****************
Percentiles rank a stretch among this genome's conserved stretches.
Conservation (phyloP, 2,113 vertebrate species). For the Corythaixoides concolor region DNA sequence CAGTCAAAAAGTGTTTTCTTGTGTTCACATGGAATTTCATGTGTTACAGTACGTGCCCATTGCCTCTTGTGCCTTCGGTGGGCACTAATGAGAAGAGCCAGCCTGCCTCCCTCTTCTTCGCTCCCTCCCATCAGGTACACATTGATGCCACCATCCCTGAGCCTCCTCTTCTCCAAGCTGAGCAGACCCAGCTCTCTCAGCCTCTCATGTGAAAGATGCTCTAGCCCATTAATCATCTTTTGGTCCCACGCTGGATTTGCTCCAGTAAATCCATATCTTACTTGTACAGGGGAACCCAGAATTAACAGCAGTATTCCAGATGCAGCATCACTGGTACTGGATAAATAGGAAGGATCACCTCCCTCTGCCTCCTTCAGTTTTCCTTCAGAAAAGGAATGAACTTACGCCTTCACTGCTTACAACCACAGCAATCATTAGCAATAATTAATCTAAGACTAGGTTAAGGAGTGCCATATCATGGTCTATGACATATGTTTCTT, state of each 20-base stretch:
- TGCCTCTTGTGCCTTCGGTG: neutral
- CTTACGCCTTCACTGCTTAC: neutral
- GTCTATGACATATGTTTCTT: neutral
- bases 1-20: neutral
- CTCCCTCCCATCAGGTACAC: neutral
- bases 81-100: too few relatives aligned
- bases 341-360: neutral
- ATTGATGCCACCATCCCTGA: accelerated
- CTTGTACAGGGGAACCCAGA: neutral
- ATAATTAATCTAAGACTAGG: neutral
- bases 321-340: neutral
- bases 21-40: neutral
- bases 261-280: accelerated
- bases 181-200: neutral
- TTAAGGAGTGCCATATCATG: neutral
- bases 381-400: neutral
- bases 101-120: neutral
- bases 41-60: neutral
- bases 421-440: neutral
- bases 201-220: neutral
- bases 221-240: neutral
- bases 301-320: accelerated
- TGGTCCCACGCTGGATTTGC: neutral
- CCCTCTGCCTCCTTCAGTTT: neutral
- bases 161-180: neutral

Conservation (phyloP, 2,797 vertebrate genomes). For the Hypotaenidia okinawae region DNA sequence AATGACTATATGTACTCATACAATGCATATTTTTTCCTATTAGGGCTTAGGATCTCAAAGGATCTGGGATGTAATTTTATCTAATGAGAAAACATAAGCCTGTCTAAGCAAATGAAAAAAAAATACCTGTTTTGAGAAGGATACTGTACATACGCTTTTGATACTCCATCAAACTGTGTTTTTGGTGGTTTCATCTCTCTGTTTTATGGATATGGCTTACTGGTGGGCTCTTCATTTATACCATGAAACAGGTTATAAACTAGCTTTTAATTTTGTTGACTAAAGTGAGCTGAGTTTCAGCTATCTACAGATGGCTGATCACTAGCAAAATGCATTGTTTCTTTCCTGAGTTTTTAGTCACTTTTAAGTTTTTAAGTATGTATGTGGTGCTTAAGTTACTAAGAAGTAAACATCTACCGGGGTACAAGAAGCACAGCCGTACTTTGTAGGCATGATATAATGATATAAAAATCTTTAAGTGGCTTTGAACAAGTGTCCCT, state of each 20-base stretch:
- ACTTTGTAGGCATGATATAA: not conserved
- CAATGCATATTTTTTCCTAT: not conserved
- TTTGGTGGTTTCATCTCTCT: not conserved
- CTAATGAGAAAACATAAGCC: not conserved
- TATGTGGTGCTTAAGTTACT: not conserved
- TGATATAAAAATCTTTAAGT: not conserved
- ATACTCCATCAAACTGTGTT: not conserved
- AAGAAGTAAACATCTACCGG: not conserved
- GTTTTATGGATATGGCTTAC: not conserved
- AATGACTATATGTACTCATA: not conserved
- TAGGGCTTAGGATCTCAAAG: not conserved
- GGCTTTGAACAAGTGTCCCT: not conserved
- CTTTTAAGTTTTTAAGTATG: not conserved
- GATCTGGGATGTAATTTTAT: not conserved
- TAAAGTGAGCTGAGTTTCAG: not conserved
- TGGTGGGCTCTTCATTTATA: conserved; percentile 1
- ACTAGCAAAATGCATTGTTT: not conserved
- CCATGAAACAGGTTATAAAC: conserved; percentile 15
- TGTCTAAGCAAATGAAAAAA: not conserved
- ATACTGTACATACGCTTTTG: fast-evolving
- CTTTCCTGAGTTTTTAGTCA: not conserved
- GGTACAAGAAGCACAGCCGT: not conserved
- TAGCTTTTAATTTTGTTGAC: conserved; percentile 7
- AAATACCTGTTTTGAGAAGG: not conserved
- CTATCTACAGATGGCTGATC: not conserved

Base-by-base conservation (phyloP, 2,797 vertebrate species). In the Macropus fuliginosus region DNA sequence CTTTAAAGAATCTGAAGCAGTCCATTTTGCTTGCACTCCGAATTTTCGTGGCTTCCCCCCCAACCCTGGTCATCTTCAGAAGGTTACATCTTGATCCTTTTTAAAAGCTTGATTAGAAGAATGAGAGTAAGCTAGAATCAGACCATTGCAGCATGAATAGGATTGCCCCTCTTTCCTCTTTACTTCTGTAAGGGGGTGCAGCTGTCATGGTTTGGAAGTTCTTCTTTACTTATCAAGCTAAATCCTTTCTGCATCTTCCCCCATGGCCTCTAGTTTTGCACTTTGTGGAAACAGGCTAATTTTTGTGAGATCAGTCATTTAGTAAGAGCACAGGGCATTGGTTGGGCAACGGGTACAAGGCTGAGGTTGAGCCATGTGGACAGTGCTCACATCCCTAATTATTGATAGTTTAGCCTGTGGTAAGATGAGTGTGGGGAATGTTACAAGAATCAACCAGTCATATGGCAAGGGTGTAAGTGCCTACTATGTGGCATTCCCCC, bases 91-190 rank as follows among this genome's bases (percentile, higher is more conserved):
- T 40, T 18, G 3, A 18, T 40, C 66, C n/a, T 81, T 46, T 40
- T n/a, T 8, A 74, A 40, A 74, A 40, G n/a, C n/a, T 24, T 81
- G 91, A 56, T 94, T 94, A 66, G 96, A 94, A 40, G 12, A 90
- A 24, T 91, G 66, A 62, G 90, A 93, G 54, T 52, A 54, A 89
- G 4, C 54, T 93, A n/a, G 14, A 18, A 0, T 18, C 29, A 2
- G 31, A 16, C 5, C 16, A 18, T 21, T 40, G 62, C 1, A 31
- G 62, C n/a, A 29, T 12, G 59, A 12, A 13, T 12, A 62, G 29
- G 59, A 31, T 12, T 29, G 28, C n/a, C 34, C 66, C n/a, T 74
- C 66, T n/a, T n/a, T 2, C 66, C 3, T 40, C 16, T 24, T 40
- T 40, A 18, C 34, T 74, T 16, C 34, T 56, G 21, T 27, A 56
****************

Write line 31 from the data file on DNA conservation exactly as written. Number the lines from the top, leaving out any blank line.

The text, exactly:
- TTTGGTGGTTTCATCTCTCT: not conserved